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Setting Up a New Group

Setting Up a New Group

There’s a lot to think about when deciding whether to set up a new group or develop a new project. The basic steps are outlined below:  

1. Exploring your options

Before you start the process of formally setting up a new group or project we recommend working through the key questions below.  

  • What activity do you want to do and why?
  • Are there any similar organisations already in existence in the Harrogate District? It is worth getting in touch with similar groups in the first instance to ensure your group complements existing organisations and avoids duplicating an existing service.
  • How much initial funding do you need to carry out your activities? And how do you plan to fund your work on a long term basis?
  • Do you have a committee of people to run your new group? All charitable groups are governed by a volunteer committee. If you do not want to involve a committee it may be more appropriate to set up as a self-employed sole trader rather than a charitable group. However it is worth being aware that you will not be able to access charitable funding if you are self-employed.
  • What geographic area are you planning to cover? Charitable groups could be international, national, regional, countywide, local district or neighbourhood.
  • What is the name of your new group? There are no right or wrong names but it is worth considering whether you want to link your group name to the area you plan to cover. If your name is very long will it get shorted to an acronym and will this be easily understood? 
  • Do you need to involve or get permission from another organisation to carry out your activity?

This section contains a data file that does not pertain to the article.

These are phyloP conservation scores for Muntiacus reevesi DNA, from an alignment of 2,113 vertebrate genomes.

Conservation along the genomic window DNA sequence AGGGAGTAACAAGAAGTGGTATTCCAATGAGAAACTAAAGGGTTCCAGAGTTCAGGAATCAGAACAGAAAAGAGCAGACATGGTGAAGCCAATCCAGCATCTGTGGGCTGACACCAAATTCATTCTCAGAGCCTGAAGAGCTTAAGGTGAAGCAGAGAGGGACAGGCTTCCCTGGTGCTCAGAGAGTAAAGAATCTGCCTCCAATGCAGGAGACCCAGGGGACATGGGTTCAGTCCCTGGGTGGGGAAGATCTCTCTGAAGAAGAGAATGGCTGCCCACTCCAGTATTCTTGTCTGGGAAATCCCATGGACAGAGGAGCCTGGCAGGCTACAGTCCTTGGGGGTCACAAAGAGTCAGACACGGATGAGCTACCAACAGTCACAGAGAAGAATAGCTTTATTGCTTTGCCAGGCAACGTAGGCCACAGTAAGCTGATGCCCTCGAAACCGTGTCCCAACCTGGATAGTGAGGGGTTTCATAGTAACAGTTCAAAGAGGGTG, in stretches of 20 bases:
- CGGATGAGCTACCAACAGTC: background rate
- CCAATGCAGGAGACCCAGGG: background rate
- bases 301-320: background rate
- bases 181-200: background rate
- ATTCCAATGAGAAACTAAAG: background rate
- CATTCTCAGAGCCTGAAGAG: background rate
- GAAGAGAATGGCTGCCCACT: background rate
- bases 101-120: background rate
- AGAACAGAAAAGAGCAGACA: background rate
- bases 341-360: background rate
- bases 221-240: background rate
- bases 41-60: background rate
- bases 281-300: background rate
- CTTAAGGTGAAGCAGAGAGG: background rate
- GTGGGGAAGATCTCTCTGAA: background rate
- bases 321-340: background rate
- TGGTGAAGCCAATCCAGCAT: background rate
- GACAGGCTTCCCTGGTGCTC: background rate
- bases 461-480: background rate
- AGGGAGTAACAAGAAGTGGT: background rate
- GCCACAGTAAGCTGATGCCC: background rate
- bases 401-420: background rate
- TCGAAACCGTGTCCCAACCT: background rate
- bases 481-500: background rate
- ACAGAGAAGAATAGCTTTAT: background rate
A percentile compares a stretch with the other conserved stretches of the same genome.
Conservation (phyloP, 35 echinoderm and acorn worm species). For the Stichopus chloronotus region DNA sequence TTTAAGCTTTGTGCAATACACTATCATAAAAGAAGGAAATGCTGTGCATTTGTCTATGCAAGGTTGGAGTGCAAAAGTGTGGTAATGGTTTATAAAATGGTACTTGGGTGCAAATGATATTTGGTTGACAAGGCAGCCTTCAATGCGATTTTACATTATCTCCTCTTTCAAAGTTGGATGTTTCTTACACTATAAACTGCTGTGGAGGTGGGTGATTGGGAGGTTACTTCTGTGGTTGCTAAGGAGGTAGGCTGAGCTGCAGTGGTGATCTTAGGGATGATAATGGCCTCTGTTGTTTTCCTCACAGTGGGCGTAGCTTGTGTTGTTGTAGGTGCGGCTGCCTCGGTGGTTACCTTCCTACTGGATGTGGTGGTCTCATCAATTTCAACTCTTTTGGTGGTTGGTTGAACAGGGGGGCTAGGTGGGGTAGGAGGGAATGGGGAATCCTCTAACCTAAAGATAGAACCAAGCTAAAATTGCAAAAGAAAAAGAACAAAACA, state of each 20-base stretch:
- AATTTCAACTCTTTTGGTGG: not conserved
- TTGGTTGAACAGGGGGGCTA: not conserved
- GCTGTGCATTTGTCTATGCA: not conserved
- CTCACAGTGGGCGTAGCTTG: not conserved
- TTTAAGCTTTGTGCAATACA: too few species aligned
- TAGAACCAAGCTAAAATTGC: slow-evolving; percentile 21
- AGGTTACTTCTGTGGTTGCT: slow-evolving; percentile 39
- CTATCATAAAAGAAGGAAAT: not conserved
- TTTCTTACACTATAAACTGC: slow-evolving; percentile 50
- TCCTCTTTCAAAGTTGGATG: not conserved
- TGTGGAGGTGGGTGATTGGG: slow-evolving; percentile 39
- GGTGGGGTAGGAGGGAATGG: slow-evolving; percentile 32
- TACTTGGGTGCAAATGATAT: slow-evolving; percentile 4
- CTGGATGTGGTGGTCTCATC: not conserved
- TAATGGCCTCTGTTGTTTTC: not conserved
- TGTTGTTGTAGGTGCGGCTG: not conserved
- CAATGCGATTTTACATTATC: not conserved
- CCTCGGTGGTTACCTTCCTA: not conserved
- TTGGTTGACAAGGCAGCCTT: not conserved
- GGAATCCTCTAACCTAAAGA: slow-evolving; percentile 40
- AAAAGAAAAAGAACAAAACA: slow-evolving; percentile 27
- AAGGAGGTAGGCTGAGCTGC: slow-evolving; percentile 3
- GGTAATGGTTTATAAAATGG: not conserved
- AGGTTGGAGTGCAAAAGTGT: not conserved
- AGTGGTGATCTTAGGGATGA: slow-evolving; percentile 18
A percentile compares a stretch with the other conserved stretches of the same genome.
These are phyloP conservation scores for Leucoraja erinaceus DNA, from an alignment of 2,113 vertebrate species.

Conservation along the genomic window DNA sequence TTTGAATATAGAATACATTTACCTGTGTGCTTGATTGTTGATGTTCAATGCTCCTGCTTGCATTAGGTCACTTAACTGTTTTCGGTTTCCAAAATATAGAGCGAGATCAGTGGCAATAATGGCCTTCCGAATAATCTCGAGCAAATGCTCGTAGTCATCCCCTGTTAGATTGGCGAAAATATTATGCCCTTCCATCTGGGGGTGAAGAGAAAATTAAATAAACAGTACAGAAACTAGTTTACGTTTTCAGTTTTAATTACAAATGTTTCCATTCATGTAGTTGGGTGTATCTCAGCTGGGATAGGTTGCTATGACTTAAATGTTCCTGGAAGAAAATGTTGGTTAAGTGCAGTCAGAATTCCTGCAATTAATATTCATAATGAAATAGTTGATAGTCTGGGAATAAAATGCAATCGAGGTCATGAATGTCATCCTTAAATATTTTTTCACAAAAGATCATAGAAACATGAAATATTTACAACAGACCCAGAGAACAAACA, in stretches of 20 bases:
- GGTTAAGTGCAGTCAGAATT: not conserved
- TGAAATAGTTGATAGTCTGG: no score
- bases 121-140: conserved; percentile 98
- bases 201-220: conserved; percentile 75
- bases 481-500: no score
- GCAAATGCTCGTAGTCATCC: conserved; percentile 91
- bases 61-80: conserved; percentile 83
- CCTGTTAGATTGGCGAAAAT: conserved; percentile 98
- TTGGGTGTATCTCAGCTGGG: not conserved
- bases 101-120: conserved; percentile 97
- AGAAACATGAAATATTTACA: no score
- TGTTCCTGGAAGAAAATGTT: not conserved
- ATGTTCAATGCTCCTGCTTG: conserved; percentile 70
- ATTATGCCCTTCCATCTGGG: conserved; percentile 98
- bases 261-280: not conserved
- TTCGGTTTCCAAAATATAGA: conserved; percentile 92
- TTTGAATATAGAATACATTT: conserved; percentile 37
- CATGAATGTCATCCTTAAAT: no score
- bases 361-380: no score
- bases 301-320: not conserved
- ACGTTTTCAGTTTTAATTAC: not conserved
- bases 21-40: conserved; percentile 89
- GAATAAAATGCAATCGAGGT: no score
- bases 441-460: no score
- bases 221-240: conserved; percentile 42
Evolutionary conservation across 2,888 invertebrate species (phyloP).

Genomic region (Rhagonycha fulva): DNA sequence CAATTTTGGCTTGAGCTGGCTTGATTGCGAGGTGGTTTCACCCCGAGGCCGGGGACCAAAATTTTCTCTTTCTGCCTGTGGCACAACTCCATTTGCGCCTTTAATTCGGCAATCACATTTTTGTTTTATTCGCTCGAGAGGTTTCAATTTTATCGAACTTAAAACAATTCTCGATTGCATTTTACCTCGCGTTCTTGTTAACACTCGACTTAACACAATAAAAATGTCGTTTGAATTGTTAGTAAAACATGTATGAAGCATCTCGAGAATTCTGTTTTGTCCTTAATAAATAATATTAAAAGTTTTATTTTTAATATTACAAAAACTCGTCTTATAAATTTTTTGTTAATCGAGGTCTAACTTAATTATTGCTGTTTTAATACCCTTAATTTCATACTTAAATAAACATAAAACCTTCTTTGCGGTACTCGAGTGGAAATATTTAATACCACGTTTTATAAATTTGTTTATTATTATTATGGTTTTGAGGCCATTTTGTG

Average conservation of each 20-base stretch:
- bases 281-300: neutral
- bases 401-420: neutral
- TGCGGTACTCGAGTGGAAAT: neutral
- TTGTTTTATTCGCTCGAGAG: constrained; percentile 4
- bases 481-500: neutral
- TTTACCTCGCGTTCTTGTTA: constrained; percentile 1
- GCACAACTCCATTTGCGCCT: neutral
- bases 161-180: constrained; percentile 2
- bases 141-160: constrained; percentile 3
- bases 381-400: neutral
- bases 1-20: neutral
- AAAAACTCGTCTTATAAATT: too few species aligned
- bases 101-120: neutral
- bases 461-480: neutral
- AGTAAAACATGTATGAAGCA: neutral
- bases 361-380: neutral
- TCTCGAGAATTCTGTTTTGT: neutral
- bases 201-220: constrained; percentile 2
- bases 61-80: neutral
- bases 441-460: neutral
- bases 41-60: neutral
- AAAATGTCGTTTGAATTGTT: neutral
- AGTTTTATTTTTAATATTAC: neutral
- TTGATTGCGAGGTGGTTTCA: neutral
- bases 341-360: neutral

2. Considering Risks

There are always some risks associated with any activity. For example these might include risks linked to running a public event, employing staff, managing a building or working with vulnerable adults or young people. Ways to identify, reduce and manage risks appropriately may include purchasing insurance, setting up a 'safeguarding' procedure or working through a risk checklist for managing a building.

3. Adopting a Governing Document

All charitable groups require a governing document in order to set up a bank account and apply for funding. The 4 main types of governing document include terms of reference, constitutions, trust deeds and memorandum and articles. Your governing document should clearly explain:

  • The purpose of the group
  • How the group is run (i.e. how to hold meetings, roles and responsibilities of committee members, taking minutes, etc.)
  • Who can join and whether membership can be refused (in the case of membership organisations only)
  • How the group's money is managed
  • What happens if the group closes down.

If you are setting up a new community group you and your committee may be happy to adapt a model governing document yourself before formally adopting it. However if you wish to register as a Charity or a Charitable Incorporated Organisation (CIO) we strongly advise that you seek advice on your draft governing document before it is formally adopted. This is to ensure that your governing document meets the requirements of the Charity Commission and will not hold up your application to register as a charity or CIO. 

4. Policies and Procedures

Depending on the nature of the activity you plan to carry out it is a good idea to have a basic set of policies and procedures to ensure your group is working safely and legally. Well thought out policies will get your group off to a good start because there is an agreed, shared understanding about how things will happen. And the main funders in the UK, such as the Big Lottery, will ask for certain policies before releasing funding. The policies most commonly required by new groups include:

  • Health & Safety Policy
  • Equality and Diversity Policy
  • Safeguarding Policy (if your activity involves working with children or vulnerable adults)
  • Financial procedures

We strongly advise against searching the internet for policies and adapting these to your group. This is because you cannot be certain whether these are up to date and comply with current legal requirements. 

5. Planning for Year One

It is a good idea to develop a set of realistic priorities for your first year; these could include running events, fundraising, volunteer recruitment, etc.